CHICAGO, November 14, 2013 — The final MLB awards are handed out today as the MVP’s in both the American League and National League will be announced at 6 p.m. EST. MLB previously announced the top three vote getters in both leagues. The AL winner will come from a group of Mike Trout, Miguel Cabrera or Chris Davis, while the NL winner will be one of Paul Goldschmidt, Andrew McCutchen or Yadier Molina.
This collection of NL candidates is one that virtually no one had pegged entering the season. The winner really could be any of them as they all have their merits. Goldschmidt posted the most impressive offensive numbers as he had a .302/.401/.551 slash line good for an OPS+ of 160 (best in the NL) and contributed 7.1 WAR according to baseball reference. The biggest arguments against Goldschmidt will be that he plays first base where his defensive contribution is somewhat muted in comparison to the other two finalists. Also, Arizona failed to make the playoffs, but Goldschmidt did just about everything a player can to get his team there. Since there are no more player-managers it is hard to expect Goldschmidt to be a player-GM, which should be the only way to blame him for his team missing the playoffs.
Yadier Molina posted a slash line of .319/.359/.477 slash line good for an OPS+ of 131, but made a greater contribution with his defense and ended up contributing 5.7 WAR while missing 26 games. Defensive metrics for catchers, even advanced ones, do not seem to do the position justice and Molina is considered one of the best defensive catchers so his contribution may be even higher.
Finally, McCutchen posted a slash line of .317/.404/.508, good for an OPS+ of 158, while providing 8.2 WAR. McCutchen also led the playoff-starved city of Pittsburgh to the playoffs for the first time since 1992. The guess here is that McCutchen takes home the award and that Clayton Kershaw, who had an historic season in his own right, finishes fourth.
As amazing as Chris Davis’ season was, it is almost a forgone conclusion that he will finish third in the voting. Davis had a slash line of .286/.370/.634, an OPS+ of 165 and contributed 6.3 WAR. Just as a team not making the playoffs should not be held against a player, which the Orioles did not, Davis will also likely suffer from the fact that the other two finalists were the center of the MVP debate last year. Neither of these variables matter in the eyes of this column, but likely will to the voters.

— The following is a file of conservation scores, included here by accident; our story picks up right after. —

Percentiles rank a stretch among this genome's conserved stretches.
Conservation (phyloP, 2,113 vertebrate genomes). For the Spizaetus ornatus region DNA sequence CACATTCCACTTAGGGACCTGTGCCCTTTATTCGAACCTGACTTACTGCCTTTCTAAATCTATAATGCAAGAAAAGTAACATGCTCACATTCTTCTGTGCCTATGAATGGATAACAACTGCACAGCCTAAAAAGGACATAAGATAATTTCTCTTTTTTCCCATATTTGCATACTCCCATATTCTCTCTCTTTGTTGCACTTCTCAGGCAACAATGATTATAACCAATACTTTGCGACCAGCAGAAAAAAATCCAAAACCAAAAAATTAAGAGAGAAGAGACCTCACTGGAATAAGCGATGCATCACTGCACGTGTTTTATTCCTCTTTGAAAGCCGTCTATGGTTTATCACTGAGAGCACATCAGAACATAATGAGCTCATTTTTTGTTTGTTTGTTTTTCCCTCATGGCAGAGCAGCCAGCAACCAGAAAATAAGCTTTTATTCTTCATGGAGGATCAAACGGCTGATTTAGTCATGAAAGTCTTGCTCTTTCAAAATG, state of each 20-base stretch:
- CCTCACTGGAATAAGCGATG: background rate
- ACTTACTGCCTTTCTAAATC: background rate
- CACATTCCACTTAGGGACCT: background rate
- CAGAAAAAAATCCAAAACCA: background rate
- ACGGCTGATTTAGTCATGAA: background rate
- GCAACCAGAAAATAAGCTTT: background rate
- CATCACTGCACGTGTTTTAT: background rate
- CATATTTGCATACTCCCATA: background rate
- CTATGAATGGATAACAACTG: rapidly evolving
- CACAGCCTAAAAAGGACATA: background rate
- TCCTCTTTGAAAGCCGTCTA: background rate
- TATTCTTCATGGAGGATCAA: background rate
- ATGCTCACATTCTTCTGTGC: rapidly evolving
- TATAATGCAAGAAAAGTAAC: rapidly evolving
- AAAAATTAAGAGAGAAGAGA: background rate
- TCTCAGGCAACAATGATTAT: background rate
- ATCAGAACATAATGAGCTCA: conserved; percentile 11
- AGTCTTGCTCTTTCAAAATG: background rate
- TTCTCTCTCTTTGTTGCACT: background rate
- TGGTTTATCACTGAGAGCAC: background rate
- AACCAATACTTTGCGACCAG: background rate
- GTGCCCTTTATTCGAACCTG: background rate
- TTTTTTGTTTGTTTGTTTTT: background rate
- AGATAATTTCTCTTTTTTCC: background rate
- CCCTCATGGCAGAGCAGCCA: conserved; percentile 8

Last year’s AL MVP debate centered largely on the value of defense, base running and Triple Crown stats. There was no Triple Crown winner in the AL this year and may lead to a change in the outcome. Miguel Cabrera posted a .348/.442/.636 slash line, good for an OPS+ of 187 while contributing 7.2 WAR as he battled injuries over the final month or so of the season. Cabrera’s defense and base running pale in comparison to Trout’s, but he played on a better team that made the playoffs and won the batting title.
Mike Trout followed up an amazing rookie season with arguably a better second season posting a slash line of .323/.432/.557, an OPS+ of 179 and provided 9.2 WAR. Trout is considered by far the best defensive player in this group, as well as base runner, but the Angels failed to make the playoffs and many of the voters who voted for Cabrera last year may be even more entrenched in their stance and vote for Cabrera again. The guess here is Trout wins this round with Cabrera finishing second.
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